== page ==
Getting a closer look at the Moon isn’t particularly difficult; even an absolute beginner can point a cheap telescope towards our nearest celestial neighbor and get some impressive views. But if you’re looking to explore a bit farther, and especially if you want to photograph what you find out there amongst the black, things can get complicated (and expensive) pretty quick.
While building this 3D printed automated telescope designed [Greg Holloway] isn’t necessarily cheap, especially once you factor in what your time is worth, the final product certainly looks to be considerably streamlined compared to most of what’s available in the commercial space. Rather than having to lug around a separate telescope, tripod, motorized tracker, and camera, you just need this relatively compact all-in-one unit.
It’s taken [Greg] six months to develop his miniature observatory, and it shows. The CAD work is phenomenal, as is the documentation in general. Even if you’re not interested in peering into the heavens, perusing the Instructables page for this project is well worth your time. From his tips on designing for 3D printing to information about selecting the appropriate lens and getting it mated to the Raspberry Pi HQ Camera, there’s a little something for everyone.
Of course if you are looking to build your own motorized “GOTO” telescope, then this is must-read stuff. [Greg] has really done his homework, and the project is a fantastic source of information about motor controllers, wiring, hand controllers, and the open source firmware you need to tie it all together. Many of the ideas he’s outlined here could be applicable to other telescope projects, or really, anything that needs to be accurately pointed to the sky. If you’d like to get started with night sky photography and aren’t picky about what kind of things you capture, we’ve seen a number of projects that simply point a camera towards the stars and wait for something to happen.
In 2020 when we carry an all-purpose computer and data terminal able to store our every thought and deed on a global computer network, it’s easy to forget that once upon a time we were excited by the simpler things. Take the camcorder for example, back in the 1990s the idea of a complete video recording solution that captured moving images on tape cartridges and fit in the palm of your hand was a very big deal indeed, and camcorders as we called them in those innocent times were a prized posession. Now they’re a $0.50 find a Goodwill, which is how [Dustin] picked up the RCA camcoder he’s converting into something altogether more modern. He’s gutted it and upgraded it by removing the analogue innards and retaining only the case and lens assembly to put around a Raspberry Pi and associated HQ camera module.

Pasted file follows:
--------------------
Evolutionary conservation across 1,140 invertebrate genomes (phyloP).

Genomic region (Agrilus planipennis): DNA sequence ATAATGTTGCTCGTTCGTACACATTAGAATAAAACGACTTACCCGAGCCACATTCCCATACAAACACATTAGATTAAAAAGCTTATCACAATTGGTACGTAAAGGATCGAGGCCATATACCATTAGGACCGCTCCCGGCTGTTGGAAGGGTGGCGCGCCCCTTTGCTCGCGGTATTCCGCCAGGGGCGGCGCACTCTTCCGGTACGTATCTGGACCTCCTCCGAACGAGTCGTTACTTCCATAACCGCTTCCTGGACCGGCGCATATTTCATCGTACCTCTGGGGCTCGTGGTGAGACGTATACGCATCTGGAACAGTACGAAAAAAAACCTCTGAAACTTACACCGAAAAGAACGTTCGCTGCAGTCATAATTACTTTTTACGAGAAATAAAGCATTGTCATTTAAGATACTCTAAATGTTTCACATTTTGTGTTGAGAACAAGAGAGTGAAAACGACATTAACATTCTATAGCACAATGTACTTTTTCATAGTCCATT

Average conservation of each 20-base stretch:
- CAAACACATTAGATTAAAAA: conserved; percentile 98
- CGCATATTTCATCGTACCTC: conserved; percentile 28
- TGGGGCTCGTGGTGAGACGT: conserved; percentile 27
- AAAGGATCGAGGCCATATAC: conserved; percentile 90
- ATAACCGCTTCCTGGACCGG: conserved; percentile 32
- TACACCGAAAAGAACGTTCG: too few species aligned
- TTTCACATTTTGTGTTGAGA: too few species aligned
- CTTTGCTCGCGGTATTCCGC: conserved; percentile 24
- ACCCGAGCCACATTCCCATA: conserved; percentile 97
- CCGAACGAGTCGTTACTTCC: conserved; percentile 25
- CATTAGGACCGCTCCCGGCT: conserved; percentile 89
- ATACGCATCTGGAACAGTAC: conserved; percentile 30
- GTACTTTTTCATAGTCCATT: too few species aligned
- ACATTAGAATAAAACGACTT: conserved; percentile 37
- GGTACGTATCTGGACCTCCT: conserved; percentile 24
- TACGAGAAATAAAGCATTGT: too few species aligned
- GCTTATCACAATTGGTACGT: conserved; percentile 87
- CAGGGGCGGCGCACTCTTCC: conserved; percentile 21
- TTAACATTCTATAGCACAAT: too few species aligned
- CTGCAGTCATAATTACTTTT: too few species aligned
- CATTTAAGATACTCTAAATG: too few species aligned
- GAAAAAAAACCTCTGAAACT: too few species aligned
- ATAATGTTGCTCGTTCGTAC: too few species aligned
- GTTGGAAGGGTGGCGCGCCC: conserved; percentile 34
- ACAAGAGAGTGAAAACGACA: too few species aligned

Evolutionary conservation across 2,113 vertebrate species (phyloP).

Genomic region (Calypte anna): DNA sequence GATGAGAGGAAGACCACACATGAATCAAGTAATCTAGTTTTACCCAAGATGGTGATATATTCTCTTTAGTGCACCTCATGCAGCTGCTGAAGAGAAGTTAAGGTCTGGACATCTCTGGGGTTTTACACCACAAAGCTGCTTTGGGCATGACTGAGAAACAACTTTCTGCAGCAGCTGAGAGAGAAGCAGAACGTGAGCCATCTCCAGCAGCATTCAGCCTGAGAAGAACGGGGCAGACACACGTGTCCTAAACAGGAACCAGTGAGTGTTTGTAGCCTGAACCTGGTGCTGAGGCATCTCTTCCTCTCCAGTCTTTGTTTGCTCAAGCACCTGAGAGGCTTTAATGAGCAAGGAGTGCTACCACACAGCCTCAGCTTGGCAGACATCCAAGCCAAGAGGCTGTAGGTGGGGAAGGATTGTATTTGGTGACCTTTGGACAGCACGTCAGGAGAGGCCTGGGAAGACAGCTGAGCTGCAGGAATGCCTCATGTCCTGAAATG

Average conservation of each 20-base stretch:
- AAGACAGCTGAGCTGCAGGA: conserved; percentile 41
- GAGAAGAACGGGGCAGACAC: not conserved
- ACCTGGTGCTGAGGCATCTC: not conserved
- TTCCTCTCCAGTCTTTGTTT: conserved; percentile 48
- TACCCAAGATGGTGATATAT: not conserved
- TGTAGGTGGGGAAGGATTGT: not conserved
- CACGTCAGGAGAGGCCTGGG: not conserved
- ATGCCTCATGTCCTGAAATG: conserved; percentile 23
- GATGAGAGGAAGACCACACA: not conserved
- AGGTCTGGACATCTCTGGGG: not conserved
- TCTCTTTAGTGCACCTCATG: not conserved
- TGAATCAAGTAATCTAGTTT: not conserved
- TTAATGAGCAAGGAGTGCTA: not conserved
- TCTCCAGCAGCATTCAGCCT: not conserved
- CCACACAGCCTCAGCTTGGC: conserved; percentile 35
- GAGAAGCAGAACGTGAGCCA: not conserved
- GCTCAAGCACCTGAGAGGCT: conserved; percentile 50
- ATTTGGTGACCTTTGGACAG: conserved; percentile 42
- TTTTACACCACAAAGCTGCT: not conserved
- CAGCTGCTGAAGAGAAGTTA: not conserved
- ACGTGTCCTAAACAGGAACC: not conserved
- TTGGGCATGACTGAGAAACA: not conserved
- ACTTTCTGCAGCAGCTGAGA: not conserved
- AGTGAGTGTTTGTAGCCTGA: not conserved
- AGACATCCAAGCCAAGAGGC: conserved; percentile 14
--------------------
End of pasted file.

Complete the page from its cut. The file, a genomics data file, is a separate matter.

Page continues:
Opening the camcorder up reveals a ton of miniaturised analogue circuitry, but once the original assemblies are removed it’s relatively straightforward to put the Pi camera on the rear of the lens unit. There’s plenty of space for the Pi in the box, and he’s putting a touchscreen on the outside.
Sadly the camcorder’s original tiny CRT is no longer working, else that would have been the ultimate retro viewfinder. Still we hope to see some tinkering on that part of the project since those little CRTS make for delightful hacks. The project is very much a work in progress, but should serve that these once ubiquitous devices are now in the realm of the throwaway.
Bullet time became the hottest new cinema effect after it burst on the scene in The Matrix (1999). Back then, the cutting edge special effects required serious hardware and serious processing power to do the job. These days, of course, things have moved along somewhat. [Eric Paré] is no stranger to a high-end setup, but wanted to see what could be done at the lower end of the market. (Video, embedded below.)
Rather then relying on a bank of expensive DSLRs, [Eric] decided to try building a bullet-time camera rig out of 15 Raspberry Pis, and the standard Raspberry Pi Camera. Whereas just one camera in one of his professional setups may cost well over $1000, this entire rig was likely built for less than that in its entirety.
Initial results were jerky and unappealing, but [Eric] persevered. One of the biggest problems was inaccuracy in the camera assemblies, as they were stuck on with thermal paste. With some custom mods and tweaks, [Eric] was eventually able to get things to a passable state. It also has the benefit, compared to a DSLR rig, that the cameras can be mounted much more closely together due to their small size.